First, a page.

We recruited 2723 employees of a particular company that had medical checkups at their work-place during the study period (April to October 2008). The company develops, manufactures, and sells electronic parts. The company’s main office and factory are in Tokyo, and it has factories in nearby prefectures. An explanation of the purpose and contents of the study questionnaire was posted at worksites before the study began.

Questionnaires were distributed to all employees along with notification of a medical checkup, and completed questionnaires were collected during the checkup. Of these subjects, 2423 (89%) completed the questionnaire. Written informed consent was not obtained because identification of individuals was not required; answering the questionnaire was considered consent to participate.


The questionnaire administered is shown in Table 1. Gender, age, and responses to items 1–10 were recorded.

Table 1.


Question Items Abbreviated Form
Q1 If you open your mouth wide, can you fit 3 fingers held vertically in your mouth? Limited mouth opening
Q2 Do you experience pain in the face, jaw, temple, or in the front of the ear when you open and close your mouth? Mouth-opening pain
Q3 Can you open your mouth without any deviation? Mouth-opening deviation
Q4 Do you experience pain in the face, jaw, temple, or in the front of the ear when you eat hard foods such as beef jerky, dried cuttlefish, or octopus? Chewing-induced pain
Q5 Do you experience stress at work, school, home, or in relationships? Stress level
Q6 Do you experience anxiety at work, school, home, or in relationships? Feeling of anxiety
Q7 Do you feel depressed now? Depressed mood
Q8 Do you feel fatigued even after obtaining rest through sleeping? Chronic fatigue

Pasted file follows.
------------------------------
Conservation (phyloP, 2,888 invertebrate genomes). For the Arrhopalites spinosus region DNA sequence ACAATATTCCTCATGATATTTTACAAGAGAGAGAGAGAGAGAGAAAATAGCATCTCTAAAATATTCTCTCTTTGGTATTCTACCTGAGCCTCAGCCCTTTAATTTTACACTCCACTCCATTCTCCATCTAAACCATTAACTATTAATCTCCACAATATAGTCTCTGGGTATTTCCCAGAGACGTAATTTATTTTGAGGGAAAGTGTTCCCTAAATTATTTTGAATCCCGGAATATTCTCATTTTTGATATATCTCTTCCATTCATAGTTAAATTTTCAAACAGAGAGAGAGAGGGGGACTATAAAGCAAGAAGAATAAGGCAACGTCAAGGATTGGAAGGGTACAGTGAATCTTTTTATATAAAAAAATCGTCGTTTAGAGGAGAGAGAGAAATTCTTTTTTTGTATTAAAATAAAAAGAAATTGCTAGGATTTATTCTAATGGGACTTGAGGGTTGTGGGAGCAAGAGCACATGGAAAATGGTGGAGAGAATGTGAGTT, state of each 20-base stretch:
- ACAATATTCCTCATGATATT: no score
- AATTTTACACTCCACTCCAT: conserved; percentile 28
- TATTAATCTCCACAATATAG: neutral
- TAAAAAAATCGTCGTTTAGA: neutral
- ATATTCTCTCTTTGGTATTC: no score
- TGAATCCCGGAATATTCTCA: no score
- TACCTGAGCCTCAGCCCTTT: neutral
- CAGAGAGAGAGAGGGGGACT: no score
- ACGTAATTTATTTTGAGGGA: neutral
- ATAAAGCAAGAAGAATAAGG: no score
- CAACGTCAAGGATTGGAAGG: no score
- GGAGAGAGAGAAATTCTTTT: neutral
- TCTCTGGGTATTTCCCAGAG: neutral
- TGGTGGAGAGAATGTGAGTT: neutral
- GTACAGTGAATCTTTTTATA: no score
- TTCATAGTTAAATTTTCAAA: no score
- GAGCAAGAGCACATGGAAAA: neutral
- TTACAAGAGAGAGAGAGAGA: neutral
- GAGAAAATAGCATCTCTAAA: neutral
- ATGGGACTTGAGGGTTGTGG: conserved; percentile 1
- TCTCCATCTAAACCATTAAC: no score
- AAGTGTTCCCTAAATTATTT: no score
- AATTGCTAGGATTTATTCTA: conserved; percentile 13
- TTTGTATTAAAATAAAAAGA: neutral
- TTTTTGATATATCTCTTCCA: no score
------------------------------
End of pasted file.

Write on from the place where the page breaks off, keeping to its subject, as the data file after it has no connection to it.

Q9 Do you often allow your upper- and lower teeth to make continuous contact during work or at rest? TCH*
Q10 Do you experience orofacial jaw muscle fatigue or pain when you are awake? Morning symptoms

All the questions were evaluated using a 5-grade rating scale: 1) strongly agree, 2) weakly agree, 3) neither agree nor disagree, 4) weakly disagree, 5) strongly disagree. TCH: tooth contacting habit.

Items 1–4, which screened patients for TRS, were developed by Sugisaki et al. [24]. The subjects rated the 4 screening items by using a 5-point numeric rating scale. Sugisaki et al. extracted these 4 items from a 20-item questionnaire administered to dental patients. The sensitivity, specificity, and false-positive rate derived from TRS screening were 0.746, 0.811, and 0.189, respectively. The total score from those 4 items was used for TRS screening with a cut-off value of 8.5: participants with a score of ≥9.0 were assigned to the TRS group, whereas those with a score of ≤8.0 were assigned to the non-TRS group. One item related to joint noise was omitted from the screening questionnaire, as analysis using nonparametric item response theory (Mokken analysis) showed that the validity of the 4 included items was higher than that of the 5 items.